This is old news, so you can feel free to move on if you already know about it. (Unless you want to see me tear into Answers in Genesis at the end!)
Dr. Richard Lenski of Michigan State University (my mother’s alma mater! Represent!) has been observing 12 populations of E. coli bacteria for twenty years. Recently, one of these populations did something remarkable: it evolved the ability to metabolize a nutrient that is normally unusable by E. coli.
This is only the beginning of the excitement, however. When Lenski revived samples of that particular population that he had frozen periodically over the course of the experiment, he found that only the samples frozen after about 20,000 generations, or halfway through the experiment’s duration, evolved the new trait again. Some presumably unlikely mutation occurred which “primed” that population to evolve the trait. The other 11 populations have not evolved the trait, and presumably will not unless a similar mutation occurs within their numbers.
The experiment establishes the role of historical contingency in evolution. Organisms are never perfectly adapted to their environment, because the adaptations available to them are constrained by the changes that have happened in the past. Just like humans can’t evolve wings at the shoulders, because no structures exist there to give rise to wings, E. coli can’t evolve the ability to metabolize previously unusable nutrients unless some more fundamental change takes place first.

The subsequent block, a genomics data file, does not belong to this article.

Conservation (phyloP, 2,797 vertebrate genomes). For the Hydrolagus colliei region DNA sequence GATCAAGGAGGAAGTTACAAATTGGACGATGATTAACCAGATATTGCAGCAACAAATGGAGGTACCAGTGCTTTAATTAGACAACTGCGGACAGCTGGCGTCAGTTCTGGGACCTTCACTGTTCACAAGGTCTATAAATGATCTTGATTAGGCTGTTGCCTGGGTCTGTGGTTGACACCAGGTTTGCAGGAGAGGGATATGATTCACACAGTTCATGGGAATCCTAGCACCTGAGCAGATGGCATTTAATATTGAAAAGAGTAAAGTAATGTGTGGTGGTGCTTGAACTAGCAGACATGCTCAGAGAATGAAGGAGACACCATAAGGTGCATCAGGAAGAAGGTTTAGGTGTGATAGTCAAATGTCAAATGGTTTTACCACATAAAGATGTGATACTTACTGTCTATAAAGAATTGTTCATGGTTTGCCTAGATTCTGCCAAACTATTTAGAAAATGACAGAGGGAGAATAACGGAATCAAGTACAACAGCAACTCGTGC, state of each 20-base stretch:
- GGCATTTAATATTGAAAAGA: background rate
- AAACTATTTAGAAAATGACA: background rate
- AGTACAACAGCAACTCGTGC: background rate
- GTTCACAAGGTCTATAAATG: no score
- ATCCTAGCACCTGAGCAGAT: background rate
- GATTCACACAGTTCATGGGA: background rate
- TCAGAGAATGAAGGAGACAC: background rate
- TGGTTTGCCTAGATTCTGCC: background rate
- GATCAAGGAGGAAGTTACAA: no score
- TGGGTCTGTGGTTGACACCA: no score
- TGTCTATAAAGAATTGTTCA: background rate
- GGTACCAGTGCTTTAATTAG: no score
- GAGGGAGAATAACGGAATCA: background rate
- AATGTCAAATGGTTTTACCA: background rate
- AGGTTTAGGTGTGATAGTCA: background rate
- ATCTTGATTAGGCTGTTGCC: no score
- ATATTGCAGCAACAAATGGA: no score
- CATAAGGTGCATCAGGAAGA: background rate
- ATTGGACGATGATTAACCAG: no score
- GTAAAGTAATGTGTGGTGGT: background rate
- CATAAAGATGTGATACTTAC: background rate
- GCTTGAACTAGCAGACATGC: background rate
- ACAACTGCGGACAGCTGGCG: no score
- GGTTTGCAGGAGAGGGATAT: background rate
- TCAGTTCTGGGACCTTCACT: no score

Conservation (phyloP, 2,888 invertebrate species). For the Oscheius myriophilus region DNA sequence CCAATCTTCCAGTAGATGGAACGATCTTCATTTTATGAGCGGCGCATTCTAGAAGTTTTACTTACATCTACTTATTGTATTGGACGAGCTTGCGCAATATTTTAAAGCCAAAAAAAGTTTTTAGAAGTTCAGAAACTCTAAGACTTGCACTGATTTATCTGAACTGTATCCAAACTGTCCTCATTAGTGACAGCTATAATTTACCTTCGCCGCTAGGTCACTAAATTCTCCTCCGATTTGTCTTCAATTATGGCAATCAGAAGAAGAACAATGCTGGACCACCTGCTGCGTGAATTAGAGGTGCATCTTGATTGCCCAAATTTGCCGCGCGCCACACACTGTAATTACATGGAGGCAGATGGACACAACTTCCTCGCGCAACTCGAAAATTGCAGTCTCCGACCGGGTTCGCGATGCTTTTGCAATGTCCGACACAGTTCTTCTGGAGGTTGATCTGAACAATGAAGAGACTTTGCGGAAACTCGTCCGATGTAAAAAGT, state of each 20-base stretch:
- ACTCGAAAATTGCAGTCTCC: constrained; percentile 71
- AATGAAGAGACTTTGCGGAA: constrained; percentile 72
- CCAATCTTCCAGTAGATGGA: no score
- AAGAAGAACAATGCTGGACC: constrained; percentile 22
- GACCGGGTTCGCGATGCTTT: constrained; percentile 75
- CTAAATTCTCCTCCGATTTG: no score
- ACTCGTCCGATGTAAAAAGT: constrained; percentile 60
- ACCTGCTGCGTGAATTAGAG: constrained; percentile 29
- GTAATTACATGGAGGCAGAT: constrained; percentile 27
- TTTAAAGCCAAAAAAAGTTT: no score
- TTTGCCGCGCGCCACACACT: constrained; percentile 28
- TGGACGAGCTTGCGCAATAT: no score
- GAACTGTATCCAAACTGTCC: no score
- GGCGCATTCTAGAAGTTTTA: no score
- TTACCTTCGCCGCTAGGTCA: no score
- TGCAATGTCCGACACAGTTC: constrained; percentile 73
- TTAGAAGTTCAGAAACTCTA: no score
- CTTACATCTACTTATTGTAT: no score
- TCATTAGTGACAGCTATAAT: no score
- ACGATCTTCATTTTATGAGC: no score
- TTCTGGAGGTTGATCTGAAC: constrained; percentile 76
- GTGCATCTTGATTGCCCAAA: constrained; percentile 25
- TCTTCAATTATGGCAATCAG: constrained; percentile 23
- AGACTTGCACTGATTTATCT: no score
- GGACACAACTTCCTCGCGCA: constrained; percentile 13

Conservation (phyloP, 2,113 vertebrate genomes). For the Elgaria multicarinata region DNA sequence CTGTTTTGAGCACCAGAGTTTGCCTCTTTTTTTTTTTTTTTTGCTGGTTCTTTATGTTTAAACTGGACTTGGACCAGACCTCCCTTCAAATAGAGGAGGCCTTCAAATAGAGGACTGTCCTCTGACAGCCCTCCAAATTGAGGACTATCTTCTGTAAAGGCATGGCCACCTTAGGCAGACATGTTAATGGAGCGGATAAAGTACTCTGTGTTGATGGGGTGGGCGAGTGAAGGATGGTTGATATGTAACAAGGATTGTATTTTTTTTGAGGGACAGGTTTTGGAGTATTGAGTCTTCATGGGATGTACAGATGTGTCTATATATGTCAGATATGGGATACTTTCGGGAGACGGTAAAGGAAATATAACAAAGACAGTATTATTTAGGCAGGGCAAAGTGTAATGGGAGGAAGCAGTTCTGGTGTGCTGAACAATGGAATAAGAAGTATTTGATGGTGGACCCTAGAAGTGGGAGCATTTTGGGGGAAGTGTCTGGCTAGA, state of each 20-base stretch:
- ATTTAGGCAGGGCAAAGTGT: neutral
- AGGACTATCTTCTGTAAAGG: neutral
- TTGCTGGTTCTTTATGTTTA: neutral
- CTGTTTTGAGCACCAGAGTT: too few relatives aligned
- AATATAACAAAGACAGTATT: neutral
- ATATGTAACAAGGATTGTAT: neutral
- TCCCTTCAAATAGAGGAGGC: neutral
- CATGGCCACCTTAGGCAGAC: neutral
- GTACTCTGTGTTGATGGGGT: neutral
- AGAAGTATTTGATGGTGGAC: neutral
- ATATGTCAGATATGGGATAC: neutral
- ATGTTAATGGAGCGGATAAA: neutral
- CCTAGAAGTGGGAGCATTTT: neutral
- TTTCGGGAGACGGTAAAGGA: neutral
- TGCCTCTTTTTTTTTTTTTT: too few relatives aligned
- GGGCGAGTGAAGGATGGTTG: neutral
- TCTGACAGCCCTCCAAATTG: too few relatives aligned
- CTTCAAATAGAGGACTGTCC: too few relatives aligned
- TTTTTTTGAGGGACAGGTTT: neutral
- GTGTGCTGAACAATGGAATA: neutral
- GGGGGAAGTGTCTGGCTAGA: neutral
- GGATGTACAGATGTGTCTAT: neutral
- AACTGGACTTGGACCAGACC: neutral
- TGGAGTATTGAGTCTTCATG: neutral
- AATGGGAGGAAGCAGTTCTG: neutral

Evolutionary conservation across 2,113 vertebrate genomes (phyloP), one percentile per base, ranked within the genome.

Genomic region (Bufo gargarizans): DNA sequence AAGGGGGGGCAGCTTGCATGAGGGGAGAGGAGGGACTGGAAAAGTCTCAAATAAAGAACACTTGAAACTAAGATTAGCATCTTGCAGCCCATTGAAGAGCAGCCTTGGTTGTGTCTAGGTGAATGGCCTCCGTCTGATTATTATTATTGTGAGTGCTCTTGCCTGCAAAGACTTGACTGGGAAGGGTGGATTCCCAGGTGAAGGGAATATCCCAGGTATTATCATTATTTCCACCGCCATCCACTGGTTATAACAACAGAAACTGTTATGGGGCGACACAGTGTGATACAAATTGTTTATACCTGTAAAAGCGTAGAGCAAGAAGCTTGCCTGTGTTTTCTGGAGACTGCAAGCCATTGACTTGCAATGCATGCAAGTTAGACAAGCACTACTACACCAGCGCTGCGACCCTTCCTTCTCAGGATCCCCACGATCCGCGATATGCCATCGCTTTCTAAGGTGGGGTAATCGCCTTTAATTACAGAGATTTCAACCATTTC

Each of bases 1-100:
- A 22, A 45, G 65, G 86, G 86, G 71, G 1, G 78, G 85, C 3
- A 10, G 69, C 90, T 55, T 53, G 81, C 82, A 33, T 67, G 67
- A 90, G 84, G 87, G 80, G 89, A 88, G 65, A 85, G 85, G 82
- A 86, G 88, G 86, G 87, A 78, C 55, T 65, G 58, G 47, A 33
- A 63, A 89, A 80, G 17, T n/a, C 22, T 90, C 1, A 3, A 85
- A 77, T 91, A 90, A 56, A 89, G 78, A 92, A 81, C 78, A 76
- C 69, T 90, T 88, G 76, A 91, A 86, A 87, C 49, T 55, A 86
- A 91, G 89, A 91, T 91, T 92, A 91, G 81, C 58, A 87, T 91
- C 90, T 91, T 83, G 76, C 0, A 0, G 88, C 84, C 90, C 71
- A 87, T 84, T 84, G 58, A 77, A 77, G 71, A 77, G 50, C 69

Of course, these results fly in the face of creationists who claim that such unlikely events simply can’t happen. Right on cue, Answers in Genesis released a statement on the research. I won’t do a point-by-point breakdown of the argument, because there really is only one point: this is an example of micro-evolution, not macro-evolution. The new bacteria are still bacteria, they’re not cows or dogs or peach trees. This cannot be taken as evidence for “molecules-to-man.”
My rebuttal? Until they demonstrate how small changes cannot add up to large changes over time, their argument is worthless. While they’re at it, they should also explain why one cannot walk to New York from LA, given enough steps, or how someone cannot deposit a thousand dollars in the bank, given enough pennies.
Enough of that. This is very exciting research. Next, scientists should try to produce a strain of E. coli that can metabolize dust and clutter; then I won’t have to clean ever again.